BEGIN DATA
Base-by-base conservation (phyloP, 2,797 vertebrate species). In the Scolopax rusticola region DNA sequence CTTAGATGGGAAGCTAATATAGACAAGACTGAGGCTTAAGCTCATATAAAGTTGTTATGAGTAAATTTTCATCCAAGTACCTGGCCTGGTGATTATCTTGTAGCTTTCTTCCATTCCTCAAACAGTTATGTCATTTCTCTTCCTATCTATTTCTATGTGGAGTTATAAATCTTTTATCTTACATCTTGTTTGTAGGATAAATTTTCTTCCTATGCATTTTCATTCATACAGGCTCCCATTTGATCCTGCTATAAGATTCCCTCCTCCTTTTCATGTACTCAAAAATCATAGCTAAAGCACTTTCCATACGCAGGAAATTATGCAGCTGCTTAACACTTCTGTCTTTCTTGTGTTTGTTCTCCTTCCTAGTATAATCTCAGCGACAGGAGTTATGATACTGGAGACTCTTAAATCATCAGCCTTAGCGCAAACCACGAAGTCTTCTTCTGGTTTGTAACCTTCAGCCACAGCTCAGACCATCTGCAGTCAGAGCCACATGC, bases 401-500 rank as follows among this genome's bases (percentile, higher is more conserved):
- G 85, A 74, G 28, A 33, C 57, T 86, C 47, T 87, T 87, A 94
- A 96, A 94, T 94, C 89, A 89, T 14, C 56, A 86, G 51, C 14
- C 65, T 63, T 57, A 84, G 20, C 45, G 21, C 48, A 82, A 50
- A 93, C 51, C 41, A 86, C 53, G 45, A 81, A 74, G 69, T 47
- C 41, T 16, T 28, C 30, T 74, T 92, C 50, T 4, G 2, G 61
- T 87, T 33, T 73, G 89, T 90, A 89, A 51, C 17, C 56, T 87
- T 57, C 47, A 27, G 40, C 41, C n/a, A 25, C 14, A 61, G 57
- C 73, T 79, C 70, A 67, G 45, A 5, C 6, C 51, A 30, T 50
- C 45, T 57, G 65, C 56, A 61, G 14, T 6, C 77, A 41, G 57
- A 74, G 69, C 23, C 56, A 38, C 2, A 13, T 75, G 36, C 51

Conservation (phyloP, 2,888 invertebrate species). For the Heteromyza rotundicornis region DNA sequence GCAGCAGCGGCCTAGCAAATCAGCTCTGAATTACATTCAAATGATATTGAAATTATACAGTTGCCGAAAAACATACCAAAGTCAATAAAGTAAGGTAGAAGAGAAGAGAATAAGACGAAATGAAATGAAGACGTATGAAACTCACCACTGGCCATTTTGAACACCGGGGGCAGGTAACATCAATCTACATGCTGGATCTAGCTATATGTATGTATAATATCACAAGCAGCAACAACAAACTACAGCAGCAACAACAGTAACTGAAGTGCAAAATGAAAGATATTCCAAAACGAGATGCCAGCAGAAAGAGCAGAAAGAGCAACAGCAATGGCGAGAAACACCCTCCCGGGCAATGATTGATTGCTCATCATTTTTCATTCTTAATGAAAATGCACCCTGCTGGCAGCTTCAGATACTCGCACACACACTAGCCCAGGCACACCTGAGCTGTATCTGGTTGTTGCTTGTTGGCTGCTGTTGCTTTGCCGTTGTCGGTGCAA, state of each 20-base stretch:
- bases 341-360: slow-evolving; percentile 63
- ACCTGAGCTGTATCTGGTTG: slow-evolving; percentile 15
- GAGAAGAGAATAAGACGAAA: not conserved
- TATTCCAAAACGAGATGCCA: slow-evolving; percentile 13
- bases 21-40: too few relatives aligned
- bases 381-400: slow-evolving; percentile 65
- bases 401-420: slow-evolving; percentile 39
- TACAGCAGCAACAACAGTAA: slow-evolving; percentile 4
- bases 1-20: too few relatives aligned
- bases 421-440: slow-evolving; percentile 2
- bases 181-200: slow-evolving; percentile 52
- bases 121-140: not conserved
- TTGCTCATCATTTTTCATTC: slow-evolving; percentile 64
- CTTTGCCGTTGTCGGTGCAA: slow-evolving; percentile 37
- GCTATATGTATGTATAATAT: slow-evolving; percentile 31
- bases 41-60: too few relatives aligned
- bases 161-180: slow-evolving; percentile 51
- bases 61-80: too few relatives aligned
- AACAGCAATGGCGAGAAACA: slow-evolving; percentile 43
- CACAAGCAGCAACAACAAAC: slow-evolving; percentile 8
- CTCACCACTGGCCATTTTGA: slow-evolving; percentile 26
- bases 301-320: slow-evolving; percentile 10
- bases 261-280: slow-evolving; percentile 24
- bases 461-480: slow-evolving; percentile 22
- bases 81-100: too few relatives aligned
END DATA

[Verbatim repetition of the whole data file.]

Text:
Base-by-base conservation (phyloP, 2,797 vertebrate species). In the Scolopax rusticola region DNA sequence CTTAGATGGGAAGCTAATATAGACAAGACTGAGGCTTAAGCTCATATAAAGTTGTTATGAGTAAATTTTCATCCAAGTACCTGGCCTGGTGATTATCTTGTAGCTTTCTTCCATTCCTCAAACAGTTATGTCATTTCTCTTCCTATCTATTTCTATGTGGAGTTATAAATCTTTTATCTTACATCTTGTTTGTAGGATAAATTTTCTTCCTATGCATTTTCATTCATACAGGCTCCCATTTGATCCTGCTATAAGATTCCCTCCTCCTTTTCATGTACTCAAAAATCATAGCTAAAGCACTTTCCATACGCAGGAAATTATGCAGCTGCTTAACACTTCTGTCTTTCTTGTGTTTGTTCTCCTTCCTAGTATAATCTCAGCGACAGGAGTTATGATACTGGAGACTCTTAAATCATCAGCCTTAGCGCAAACCACGAAGTCTTCTTCTGGTTTGTAACCTTCAGCCACAGCTCAGACCATCTGCAGTCAGAGCCACATGC, bases 401-500 rank as follows among this genome's bases (percentile, higher is more conserved):
- G 85, A 74, G 28, A 33, C 57, T 86, C 47, T 87, T 87, A 94
- A 96, A 94, T 94, C 89, A 89, T 14, C 56, A 86, G 51, C 14
- C 65, T 63, T 57, A 84, G 20, C 45, G 21, C 48, A 82, A 50
- A 93, C 51, C 41, A 86, C 53, G 45, A 81, A 74, G 69, T 47
- C 41, T 16, T 28, C 30, T 74, T 92, C 50, T 4, G 2, G 61
- T 87, T 33, T 73, G 89, T 90, A 89, A 51, C 17, C 56, T 87
- T 57, C 47, A 27, G 40, C 41, C n/a, A 25, C 14, A 61, G 57
- C 73, T 79, C 70, A 67, G 45, A 5, C 6, C 51, A 30, T 50
- C 45, T 57, G 65, C 56, A 61, G 14, T 6, C 77, A 41, G 57
- A 74, G 69, C 23, C 56, A 38, C 2, A 13, T 75, G 36, C 51

Conservation (phyloP, 2,888 invertebrate species). For the Heteromyza rotundicornis region DNA sequence GCAGCAGCGGCCTAGCAAATCAGCTCTGAATTACATTCAAATGATATTGAAATTATACAGTTGCCGAAAAACATACCAAAGTCAATAAAGTAAGGTAGAAGAGAAGAGAATAAGACGAAATGAAATGAAGACGTATGAAACTCACCACTGGCCATTTTGAACACCGGGGGCAGGTAACATCAATCTACATGCTGGATCTAGCTATATGTATGTATAATATCACAAGCAGCAACAACAAACTACAGCAGCAACAACAGTAACTGAAGTGCAAAATGAAAGATATTCCAAAACGAGATGCCAGCAGAAAGAGCAGAAAGAGCAACAGCAATGGCGAGAAACACCCTCCCGGGCAATGATTGATTGCTCATCATTTTTCATTCTTAATGAAAATGCACCCTGCTGGCAGCTTCAGATACTCGCACACACACTAGCCCAGGCACACCTGAGCTGTATCTGGTTGTTGCTTGTTGGCTGCTGTTGCTTTGCCGTTGTCGGTGCAA, state of each 20-base stretch:
- bases 341-360: slow-evolving; percentile 63
- ACCTGAGCTGTATCTGGTTG: slow-evolving; percentile 15
- GAGAAGAGAATAAGACGAAA: not conserved
- TATTCCAAAACGAGATGCCA: slow-evolving; percentile 13
- bases 21-40: too few relatives aligned
- bases 381-400: slow-evolving; percentile 65
- bases 401-420: slow-evolving; percentile 39
- TACAGCAGCAACAACAGTAA: slow-evolving; percentile 4
- bases 1-20: too few relatives aligned
- bases 421-440: slow-evolving; percentile 2
- bases 181-200: slow-evolving; percentile 52
- bases 121-140: not conserved
- TTGCTCATCATTTTTCATTC: slow-evolving; percentile 64
- CTTTGCCGTTGTCGGTGCAA: slow-evolving; percentile 37
- GCTATATGTATGTATAATAT: slow-evolving; percentile 31
- bases 41-60: too few relatives aligned
- bases 161-180: slow-evolving; percentile 51
- bases 61-80: too few relatives aligned
- AACAGCAATGGCGAGAAACA: slow-evolving; percentile 43
- CACAAGCAGCAACAACAAAC: slow-evolving; percentile 8
- CTCACCACTGGCCATTTTGA: slow-evolving; percentile 26
- bases 301-320: slow-evolving; percentile 10
- bases 261-280: slow-evolving; percentile 24
- bases 461-480: slow-evolving; percentile 22
- bases 81-100: too few relatives aligned